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Reader Interactions


  1. How exciting! About an hour ago I was wondering if it would be rude to contact you and ask when this would be done and here it is! i’m just trying to decide which package to get.

    On the home page demo, you have blog posts and a sidebar. Is that area widgeted? I’m wondering how hard it would be to have something other than posts in there. Featured pages or something else?

    Thanks! So excited about getting this theme!

  2. Well done on making it accessible. I remember the accessibility discussions on GOH not that long ago so you have done a brilliant job of building it into this theme. You have raised the standard!

    • Thank you, Angie! I’m really excited to see how people will use it. Tutorials forthcoming about how to keep it accessible when making customizations (or adding content!).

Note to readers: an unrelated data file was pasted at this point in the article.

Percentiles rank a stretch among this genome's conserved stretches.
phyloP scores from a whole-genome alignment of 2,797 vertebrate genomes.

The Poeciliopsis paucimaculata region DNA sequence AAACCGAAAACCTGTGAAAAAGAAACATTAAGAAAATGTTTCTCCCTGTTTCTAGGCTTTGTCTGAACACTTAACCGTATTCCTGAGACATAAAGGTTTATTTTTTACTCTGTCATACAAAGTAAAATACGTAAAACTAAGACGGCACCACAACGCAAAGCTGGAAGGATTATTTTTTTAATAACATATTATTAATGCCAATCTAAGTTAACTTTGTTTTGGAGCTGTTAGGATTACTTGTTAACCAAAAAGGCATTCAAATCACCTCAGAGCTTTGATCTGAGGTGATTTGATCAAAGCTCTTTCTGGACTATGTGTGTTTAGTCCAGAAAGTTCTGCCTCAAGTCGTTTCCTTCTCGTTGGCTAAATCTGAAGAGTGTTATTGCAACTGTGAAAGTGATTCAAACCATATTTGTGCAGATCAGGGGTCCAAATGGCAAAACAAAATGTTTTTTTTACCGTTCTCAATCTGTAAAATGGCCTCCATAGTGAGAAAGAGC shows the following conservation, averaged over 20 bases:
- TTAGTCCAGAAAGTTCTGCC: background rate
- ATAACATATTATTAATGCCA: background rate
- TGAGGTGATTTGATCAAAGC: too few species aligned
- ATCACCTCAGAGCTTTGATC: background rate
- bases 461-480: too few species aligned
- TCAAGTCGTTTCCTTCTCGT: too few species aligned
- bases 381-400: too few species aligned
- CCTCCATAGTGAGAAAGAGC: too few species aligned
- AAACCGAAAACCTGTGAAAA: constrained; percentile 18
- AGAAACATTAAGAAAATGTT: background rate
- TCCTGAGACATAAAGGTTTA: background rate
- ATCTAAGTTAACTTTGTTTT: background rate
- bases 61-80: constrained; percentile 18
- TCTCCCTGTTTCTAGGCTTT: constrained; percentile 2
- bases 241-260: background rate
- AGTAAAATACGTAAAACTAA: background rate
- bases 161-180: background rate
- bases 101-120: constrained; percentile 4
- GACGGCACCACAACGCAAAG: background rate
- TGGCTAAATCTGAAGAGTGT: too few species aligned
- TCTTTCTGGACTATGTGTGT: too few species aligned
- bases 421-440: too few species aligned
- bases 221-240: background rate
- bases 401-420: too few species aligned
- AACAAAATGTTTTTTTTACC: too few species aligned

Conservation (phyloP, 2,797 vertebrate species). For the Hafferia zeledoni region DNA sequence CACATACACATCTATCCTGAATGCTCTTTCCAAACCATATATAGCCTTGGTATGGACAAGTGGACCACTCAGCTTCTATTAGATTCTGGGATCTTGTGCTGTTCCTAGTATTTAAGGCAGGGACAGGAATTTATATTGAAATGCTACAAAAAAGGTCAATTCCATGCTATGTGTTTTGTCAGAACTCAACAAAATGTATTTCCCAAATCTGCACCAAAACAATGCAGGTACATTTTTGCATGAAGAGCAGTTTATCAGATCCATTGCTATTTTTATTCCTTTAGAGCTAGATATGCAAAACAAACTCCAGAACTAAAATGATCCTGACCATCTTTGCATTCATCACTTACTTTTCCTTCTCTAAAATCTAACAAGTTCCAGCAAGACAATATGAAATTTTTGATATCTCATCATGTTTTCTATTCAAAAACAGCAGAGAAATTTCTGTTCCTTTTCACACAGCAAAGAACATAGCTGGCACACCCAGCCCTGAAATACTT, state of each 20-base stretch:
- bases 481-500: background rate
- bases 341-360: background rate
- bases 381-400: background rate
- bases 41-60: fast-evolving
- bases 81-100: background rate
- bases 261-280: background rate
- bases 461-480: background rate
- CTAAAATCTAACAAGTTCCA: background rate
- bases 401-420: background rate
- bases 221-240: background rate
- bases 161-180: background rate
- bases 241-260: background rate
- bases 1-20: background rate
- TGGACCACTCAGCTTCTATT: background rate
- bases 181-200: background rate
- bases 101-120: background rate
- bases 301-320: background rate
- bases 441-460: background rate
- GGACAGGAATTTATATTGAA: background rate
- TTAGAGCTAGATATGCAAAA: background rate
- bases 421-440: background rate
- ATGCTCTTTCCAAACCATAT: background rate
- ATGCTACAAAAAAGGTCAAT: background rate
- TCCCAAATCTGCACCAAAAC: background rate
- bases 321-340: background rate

3. is this a good place for pre-sale questions?
    I signed up for your emails a couple of weeks ago, I do not remember exactly how I found you, perhaps a link on the Studiopress blog.
    I first opened this email announcing Utility Pro on my S5 and liked the appearance. I’m stuck with my own project where my logo doesn’t scale down. It’s the Genesis sample theme. So I have a couple of questions and need to know where to put them!

    • Hi Ti,
      Thanks for your question. Best practice for a logo is not to “scale down,” but rather create two graphics of your logo (the mobile version should be no wider than 320px). Then, using CSS media queries, you tell your theme to show the larger graphic on larger screens and the smaller version on smaller screens.